With the rise of the microbusiness and the creative entrepreneur, artists and makers are finding success and funding their work the old-fashioned way: by selling their work.

There’s a common perception that artists live for and survive off grants. Always looking for the next bucket of funding to survive! It’s not necessarily true.

With the rise of the microbusiness and the creative entrepreneur, artists and makers of all different kinds are finding success and funding their work the old-fashioned way: by selling their work.

If you’ve got a big project you’re desperate to work on, but don’t have the cash to kick it off, generating your own funds can be the fastest route to the launch pad. Why? Because other options such as securing government funding, donations or crowdfunding pledges can come with strings attached. Make your own money and you can spend it anyway you like.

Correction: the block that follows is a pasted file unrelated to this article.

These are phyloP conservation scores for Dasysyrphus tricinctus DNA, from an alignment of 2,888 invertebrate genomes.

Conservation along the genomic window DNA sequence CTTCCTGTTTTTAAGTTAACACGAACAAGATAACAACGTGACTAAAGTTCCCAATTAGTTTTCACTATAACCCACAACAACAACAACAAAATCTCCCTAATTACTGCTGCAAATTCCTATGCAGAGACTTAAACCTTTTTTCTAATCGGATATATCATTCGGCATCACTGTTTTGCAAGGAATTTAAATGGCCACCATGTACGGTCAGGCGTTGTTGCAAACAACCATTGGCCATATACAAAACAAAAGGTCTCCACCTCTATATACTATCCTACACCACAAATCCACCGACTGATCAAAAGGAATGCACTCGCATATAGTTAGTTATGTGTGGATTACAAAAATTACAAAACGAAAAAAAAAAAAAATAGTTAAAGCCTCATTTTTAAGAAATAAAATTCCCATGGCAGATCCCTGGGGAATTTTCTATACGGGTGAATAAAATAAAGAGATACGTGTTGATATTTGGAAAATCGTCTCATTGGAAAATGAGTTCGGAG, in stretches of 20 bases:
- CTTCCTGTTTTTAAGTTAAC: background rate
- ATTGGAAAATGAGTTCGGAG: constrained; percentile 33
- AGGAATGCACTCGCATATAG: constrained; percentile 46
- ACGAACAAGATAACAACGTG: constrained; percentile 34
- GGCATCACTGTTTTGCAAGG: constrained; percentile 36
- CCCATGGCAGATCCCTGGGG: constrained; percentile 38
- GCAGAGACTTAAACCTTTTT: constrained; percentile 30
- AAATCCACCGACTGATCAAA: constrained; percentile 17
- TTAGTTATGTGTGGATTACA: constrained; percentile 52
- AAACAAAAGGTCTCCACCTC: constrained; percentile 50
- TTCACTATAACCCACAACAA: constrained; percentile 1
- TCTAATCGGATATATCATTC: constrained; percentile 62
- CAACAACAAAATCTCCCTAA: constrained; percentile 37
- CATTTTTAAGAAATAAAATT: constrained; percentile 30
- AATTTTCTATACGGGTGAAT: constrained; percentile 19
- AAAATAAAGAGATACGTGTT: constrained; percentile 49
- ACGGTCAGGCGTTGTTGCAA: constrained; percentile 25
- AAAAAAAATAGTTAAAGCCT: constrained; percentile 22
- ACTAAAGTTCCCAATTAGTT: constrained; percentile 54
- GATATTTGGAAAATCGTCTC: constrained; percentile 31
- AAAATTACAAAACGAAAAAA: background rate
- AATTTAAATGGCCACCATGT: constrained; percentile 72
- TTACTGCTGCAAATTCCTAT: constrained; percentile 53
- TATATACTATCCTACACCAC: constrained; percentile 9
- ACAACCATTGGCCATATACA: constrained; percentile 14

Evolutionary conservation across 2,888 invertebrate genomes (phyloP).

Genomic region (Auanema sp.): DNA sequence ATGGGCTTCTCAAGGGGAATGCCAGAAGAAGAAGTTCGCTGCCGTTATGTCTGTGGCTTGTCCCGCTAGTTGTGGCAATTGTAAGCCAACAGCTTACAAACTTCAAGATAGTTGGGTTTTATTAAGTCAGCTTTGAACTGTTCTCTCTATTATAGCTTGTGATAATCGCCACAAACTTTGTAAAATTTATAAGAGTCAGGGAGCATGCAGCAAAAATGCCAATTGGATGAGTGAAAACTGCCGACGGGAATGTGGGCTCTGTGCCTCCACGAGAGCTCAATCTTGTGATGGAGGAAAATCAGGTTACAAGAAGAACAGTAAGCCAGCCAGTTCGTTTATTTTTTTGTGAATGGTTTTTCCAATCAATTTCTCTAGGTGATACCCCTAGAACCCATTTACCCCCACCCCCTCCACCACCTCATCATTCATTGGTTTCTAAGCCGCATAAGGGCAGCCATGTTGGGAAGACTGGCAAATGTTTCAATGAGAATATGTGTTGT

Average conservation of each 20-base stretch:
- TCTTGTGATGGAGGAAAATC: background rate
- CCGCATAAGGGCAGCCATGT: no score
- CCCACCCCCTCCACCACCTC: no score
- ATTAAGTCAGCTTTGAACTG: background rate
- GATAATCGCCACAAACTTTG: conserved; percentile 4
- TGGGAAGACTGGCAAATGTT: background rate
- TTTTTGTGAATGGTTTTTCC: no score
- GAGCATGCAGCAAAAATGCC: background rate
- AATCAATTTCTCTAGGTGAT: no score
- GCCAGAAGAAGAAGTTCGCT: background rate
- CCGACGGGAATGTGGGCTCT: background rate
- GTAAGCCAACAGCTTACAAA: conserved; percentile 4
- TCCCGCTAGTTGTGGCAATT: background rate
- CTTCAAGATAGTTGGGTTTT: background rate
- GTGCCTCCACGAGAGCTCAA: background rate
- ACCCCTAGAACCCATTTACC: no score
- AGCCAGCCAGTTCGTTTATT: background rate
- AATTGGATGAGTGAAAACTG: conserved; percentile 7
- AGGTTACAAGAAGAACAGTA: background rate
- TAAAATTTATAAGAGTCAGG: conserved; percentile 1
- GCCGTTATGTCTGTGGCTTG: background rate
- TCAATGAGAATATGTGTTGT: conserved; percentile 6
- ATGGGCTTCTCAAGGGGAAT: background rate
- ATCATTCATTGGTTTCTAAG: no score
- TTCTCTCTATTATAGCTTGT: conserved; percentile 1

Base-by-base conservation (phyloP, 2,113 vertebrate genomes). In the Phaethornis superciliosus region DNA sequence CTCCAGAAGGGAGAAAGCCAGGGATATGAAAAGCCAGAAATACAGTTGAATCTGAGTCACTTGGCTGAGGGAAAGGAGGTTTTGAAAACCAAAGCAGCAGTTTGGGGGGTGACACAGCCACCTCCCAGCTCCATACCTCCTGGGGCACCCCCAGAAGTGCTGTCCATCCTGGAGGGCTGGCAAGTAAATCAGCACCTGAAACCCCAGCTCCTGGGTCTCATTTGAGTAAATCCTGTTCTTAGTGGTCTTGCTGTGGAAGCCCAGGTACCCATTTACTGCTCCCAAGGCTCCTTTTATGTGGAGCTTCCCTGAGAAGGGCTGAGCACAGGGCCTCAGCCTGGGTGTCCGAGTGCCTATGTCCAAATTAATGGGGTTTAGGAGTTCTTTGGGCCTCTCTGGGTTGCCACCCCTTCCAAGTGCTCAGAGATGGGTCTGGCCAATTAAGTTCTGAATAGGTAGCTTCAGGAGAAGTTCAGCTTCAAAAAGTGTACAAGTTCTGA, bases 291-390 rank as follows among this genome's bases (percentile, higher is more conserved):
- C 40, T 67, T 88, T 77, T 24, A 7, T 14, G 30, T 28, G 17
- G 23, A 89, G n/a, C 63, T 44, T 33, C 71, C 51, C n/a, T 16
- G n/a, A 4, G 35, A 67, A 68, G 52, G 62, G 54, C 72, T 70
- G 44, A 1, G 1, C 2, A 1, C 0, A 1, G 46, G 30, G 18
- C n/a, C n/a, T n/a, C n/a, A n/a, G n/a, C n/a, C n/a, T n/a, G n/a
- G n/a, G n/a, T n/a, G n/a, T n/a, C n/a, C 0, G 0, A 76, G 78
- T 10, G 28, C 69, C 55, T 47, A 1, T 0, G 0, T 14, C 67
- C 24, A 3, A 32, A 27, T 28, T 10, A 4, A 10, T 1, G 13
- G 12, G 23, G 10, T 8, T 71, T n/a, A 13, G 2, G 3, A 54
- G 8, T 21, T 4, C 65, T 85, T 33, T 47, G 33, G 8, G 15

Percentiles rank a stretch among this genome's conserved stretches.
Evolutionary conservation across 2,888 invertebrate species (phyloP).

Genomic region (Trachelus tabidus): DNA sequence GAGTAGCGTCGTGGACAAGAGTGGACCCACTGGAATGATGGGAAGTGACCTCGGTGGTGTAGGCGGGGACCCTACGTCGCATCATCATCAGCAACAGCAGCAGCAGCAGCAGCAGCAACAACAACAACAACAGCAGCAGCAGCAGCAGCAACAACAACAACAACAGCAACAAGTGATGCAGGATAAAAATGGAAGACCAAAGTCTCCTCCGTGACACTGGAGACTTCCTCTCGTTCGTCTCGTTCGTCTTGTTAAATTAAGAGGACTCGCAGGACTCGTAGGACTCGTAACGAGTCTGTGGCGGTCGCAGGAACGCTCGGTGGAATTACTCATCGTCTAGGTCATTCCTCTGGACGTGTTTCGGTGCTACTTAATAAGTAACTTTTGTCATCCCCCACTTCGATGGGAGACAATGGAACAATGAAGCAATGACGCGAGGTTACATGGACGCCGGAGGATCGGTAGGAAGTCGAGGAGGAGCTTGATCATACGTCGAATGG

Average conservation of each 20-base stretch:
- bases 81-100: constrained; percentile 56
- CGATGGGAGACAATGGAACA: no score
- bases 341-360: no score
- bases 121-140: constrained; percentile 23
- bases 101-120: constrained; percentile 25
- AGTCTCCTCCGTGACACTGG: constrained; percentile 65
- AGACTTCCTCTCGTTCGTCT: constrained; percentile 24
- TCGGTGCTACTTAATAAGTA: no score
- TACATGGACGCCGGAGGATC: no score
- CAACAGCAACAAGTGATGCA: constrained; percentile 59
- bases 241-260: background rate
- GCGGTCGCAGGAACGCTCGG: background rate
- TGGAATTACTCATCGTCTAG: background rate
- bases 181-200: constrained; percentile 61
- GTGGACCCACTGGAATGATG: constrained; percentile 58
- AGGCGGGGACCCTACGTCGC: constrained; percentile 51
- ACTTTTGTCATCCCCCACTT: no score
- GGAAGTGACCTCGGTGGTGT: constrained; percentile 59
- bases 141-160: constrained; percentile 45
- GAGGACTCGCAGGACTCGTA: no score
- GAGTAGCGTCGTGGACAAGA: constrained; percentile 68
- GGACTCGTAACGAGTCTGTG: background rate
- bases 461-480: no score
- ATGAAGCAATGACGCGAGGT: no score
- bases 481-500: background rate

Funding your work through your own profits means you have complete control over both the project and its outcomes. And it may not be as hard as you think.

Step 1: Work out how much money you need

It might sound obvious but this first step is often overlooked. How much is your dream project going to cost?

Let’s say you’re planning a new theatre piece. You’ll need development time and rehearsal space. You’ll need to pay actors and techies. You might need specialist equipment, props and costumes. Plus insurances, royalty payments and transport costs. That’s before you’ve even hired a venue.

Don’t forget to budget it as thoroughly as possible, as you don’t want to underestimate how much you’ll need to raise. Once you’ve done that, you’ll have your target. And you’ll need that to conquer step 2.

Step 2: Work out what you’re selling and to whom

You’ll only be able to raise money for future projects out of the profits from selling your work. So, you must make sure you can make a profit on the stuff you’re selling. Again, it sounds obvious, but often artists and makers don’t know how much profit they’re making on their products/services. If any.

There are a few key points here: